Study: ER visits surge, even after Medicaid expansion

Enrolling more people in Medicaid may actually lead to more emergency room visits, not fewer, according to a study published Thursday in the New England Journal of Medicine.

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Researchers found that ER visits among people who signed up for Oregon’s Medicaid program remained high for the first two years of coverage. It presents an alarming trend as health officials nationally try to push people into physicians’ offices instead of the more costly emergency care. 

The study is based on the Medicaid program in Oregon, which entered people into a lottery for coverage in 2008.

About one year into that program, researchers were surprised by a 40 percent spike in emergency room visits. Some health experts blamed the surge on “pent-up demand” among people who had lacked insurance.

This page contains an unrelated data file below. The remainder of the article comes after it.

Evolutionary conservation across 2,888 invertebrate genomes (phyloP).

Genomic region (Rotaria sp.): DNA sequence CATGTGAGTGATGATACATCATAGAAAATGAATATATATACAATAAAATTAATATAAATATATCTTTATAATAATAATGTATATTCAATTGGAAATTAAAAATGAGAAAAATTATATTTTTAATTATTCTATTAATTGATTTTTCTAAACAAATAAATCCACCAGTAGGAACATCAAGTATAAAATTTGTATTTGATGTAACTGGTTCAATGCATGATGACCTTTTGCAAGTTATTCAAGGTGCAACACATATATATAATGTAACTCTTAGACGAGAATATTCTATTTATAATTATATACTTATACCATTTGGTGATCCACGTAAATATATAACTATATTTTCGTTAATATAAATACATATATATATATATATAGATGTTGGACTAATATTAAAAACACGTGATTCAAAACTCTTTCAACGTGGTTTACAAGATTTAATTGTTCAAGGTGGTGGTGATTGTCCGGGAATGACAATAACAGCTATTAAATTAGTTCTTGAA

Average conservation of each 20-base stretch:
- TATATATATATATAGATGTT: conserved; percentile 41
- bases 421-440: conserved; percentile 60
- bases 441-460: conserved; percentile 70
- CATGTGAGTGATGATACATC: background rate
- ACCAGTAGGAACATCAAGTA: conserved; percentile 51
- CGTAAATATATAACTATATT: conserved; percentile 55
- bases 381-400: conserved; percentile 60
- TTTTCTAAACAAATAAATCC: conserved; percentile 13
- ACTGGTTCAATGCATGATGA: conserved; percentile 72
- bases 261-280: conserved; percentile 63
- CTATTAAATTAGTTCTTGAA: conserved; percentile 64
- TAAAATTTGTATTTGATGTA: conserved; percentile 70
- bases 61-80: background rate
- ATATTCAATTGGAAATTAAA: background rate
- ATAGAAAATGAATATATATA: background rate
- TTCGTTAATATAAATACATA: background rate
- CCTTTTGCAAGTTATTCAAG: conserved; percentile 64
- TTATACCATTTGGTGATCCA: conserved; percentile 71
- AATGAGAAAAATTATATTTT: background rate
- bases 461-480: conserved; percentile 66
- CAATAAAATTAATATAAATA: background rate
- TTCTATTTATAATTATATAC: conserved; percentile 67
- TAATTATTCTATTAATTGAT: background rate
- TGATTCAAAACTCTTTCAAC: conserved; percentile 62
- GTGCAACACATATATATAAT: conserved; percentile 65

But the follow-up study, which led by economists at the Massachusetts Institute of Technology and the Harvard T.H. Chan School of Public Health, showed that the emergency room visits remained high over two years.  

The results throw cold water on an idea that was popular during the drafting of ObamaCare: that giving people coverage would drive down ER visits.

Instead, the researchers found, people with health insurance are more likely to use a range of services — including the ER.

“One possible reason for this finding is that the type of people who use more care when they gain Medicaid coverage are likely to increase use across multiple settings,” the researchers wrote.